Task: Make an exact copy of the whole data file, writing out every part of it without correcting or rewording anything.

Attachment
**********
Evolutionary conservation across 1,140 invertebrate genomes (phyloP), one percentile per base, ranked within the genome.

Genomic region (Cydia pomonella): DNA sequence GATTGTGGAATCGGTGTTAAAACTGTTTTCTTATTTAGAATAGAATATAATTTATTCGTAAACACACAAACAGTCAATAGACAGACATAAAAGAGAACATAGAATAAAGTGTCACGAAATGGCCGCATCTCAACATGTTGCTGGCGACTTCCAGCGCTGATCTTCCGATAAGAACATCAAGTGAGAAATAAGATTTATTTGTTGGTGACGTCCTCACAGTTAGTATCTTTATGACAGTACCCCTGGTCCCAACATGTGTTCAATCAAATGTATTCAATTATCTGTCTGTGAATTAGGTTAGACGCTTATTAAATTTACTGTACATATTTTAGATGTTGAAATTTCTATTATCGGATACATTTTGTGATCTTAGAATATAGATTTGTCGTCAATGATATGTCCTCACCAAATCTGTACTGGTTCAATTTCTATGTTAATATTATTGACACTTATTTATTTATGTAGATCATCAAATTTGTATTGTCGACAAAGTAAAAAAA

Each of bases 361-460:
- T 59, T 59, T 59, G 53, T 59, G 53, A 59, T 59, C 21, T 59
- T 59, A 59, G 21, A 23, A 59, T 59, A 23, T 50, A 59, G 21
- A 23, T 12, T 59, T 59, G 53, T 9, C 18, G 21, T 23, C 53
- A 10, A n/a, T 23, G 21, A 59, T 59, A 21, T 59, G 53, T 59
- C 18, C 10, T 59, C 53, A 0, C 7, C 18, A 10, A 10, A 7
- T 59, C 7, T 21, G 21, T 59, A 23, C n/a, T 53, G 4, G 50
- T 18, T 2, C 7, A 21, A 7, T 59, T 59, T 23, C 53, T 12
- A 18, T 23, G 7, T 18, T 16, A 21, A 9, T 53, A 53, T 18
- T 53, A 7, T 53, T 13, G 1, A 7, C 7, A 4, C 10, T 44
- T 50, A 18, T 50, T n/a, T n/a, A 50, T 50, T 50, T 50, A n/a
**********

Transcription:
Evolutionary conservation across 1,140 invertebrate genomes (phyloP), one percentile per base, ranked within the genome.

Genomic region (Cydia pomonella): DNA sequence GATTGTGGAATCGGTGTTAAAACTGTTTTCTTATTTAGAATAGAATATAATTTATTCGTAAACACACAAACAGTCAATAGACAGACATAAAAGAGAACATAGAATAAAGTGTCACGAAATGGCCGCATCTCAACATGTTGCTGGCGACTTCCAGCGCTGATCTTCCGATAAGAACATCAAGTGAGAAATAAGATTTATTTGTTGGTGACGTCCTCACAGTTAGTATCTTTATGACAGTACCCCTGGTCCCAACATGTGTTCAATCAAATGTATTCAATTATCTGTCTGTGAATTAGGTTAGACGCTTATTAAATTTACTGTACATATTTTAGATGTTGAAATTTCTATTATCGGATACATTTTGTGATCTTAGAATATAGATTTGTCGTCAATGATATGTCCTCACCAAATCTGTACTGGTTCAATTTCTATGTTAATATTATTGACACTTATTTATTTATGTAGATCATCAAATTTGTATTGTCGACAAAGTAAAAAAA

Each of bases 361-460:
- T 59, T 59, T 59, G 53, T 59, G 53, A 59, T 59, C 21, T 59
- T 59, A 59, G 21, A 23, A 59, T 59, A 23, T 50, A 59, G 21
- A 23, T 12, T 59, T 59, G 53, T 9, C 18, G 21, T 23, C 53
- A 10, A n/a, T 23, G 21, A 59, T 59, A 21, T 59, G 53, T 59
- C 18, C 10, T 59, C 53, A 0, C 7, C 18, A 10, A 10, A 7
- T 59, C 7, T 21, G 21, T 59, A 23, C n/a, T 53, G 4, G 50
- T 18, T 2, C 7, A 21, A 7, T 59, T 59, T 23, C 53, T 12
- A 18, T 23, G 7, T 18, T 16, A 21, A 9, T 53, A 53, T 18
- T 53, A 7, T 53, T 13, G 1, A 7, C 7, A 4, C 10, T 44
- T 50, A 18, T 50, T n/a, T n/a, A 50, T 50, T 50, T 50, A n/a